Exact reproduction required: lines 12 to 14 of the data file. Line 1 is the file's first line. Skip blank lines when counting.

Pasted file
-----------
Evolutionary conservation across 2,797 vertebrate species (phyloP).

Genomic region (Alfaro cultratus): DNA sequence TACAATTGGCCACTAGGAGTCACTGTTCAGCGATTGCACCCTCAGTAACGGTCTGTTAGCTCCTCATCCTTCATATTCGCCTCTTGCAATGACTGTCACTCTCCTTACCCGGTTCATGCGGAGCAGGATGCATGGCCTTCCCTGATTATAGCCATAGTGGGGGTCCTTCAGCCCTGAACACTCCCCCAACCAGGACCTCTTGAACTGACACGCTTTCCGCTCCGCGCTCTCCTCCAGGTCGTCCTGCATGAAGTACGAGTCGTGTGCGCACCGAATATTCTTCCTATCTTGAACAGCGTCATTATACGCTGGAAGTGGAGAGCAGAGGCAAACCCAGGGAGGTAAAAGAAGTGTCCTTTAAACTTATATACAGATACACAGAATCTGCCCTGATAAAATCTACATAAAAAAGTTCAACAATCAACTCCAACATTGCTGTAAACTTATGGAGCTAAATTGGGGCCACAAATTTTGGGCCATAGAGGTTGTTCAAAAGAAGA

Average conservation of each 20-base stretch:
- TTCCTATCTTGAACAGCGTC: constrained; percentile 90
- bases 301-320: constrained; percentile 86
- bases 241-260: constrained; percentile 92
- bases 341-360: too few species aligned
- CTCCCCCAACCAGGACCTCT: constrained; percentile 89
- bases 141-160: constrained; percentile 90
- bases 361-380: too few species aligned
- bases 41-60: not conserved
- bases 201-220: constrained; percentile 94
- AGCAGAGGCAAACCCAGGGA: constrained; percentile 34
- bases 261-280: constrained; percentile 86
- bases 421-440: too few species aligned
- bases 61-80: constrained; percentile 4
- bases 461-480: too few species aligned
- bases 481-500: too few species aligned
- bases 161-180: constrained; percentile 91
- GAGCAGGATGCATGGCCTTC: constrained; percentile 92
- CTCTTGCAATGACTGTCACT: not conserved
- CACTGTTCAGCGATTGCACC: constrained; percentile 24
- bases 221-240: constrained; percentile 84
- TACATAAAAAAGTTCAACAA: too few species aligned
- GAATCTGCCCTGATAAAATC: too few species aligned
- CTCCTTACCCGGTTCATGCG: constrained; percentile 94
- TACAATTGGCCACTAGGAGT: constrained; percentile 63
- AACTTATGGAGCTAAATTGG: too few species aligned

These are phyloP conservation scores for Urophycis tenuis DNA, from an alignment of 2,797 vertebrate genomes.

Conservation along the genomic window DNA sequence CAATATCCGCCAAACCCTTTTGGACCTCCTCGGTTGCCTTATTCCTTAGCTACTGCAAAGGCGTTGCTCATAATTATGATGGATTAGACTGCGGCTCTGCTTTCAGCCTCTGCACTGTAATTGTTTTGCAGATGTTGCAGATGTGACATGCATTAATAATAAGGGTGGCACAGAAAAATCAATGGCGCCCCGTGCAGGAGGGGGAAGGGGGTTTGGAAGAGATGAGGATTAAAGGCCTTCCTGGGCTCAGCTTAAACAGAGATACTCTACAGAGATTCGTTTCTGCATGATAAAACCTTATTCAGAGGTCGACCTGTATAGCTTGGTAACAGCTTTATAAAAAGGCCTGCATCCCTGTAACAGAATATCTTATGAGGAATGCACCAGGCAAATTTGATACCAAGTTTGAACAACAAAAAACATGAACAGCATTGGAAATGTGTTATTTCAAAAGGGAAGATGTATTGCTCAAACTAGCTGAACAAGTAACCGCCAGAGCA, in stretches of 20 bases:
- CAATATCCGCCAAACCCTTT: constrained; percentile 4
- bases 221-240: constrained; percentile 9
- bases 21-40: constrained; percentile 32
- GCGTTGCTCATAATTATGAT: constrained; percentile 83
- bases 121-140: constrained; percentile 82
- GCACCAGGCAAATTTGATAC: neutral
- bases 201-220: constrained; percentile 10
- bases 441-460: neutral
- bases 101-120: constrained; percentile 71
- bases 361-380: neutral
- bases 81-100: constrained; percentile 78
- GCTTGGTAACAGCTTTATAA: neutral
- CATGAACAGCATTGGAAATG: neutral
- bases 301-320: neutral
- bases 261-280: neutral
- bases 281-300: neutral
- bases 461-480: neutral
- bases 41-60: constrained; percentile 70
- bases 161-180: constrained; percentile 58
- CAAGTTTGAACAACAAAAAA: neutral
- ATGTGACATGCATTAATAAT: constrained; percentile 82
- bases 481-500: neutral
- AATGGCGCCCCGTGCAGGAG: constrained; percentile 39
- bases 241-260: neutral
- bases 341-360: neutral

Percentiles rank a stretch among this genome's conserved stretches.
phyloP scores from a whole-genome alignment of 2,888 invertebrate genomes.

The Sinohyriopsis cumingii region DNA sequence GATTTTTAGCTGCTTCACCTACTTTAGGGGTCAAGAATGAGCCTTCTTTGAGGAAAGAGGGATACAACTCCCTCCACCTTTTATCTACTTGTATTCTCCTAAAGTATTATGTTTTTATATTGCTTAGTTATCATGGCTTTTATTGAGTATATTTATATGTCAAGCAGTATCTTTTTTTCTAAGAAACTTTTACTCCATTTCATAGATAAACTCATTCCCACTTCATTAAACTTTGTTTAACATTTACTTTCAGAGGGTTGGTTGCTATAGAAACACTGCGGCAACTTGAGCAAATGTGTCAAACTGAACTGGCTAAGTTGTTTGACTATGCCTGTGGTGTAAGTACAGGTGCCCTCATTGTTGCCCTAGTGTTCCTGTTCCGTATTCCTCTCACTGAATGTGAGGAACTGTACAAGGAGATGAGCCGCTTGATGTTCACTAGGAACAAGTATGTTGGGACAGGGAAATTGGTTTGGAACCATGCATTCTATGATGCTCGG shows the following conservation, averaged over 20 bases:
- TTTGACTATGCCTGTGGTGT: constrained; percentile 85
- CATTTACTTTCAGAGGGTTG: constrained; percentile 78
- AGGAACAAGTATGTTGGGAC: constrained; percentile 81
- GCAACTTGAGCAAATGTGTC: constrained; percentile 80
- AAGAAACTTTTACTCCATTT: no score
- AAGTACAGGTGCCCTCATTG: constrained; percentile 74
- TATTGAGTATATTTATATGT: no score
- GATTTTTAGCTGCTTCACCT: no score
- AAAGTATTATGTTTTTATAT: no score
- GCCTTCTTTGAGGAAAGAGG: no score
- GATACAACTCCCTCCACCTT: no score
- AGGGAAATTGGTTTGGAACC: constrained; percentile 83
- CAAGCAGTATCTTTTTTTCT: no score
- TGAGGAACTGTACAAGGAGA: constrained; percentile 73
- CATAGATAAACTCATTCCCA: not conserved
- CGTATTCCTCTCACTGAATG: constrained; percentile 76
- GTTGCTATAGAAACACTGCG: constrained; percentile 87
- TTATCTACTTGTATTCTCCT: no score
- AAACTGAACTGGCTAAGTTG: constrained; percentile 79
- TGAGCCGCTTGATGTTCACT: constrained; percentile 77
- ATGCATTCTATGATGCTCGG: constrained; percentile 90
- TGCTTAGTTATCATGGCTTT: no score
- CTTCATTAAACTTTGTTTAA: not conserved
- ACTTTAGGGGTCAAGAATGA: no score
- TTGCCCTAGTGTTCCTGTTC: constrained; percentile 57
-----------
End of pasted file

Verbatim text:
- bases 201-220: constrained; percentile 94
- AGCAGAGGCAAACCCAGGGA: constrained; percentile 34
- bases 261-280: constrained; percentile 86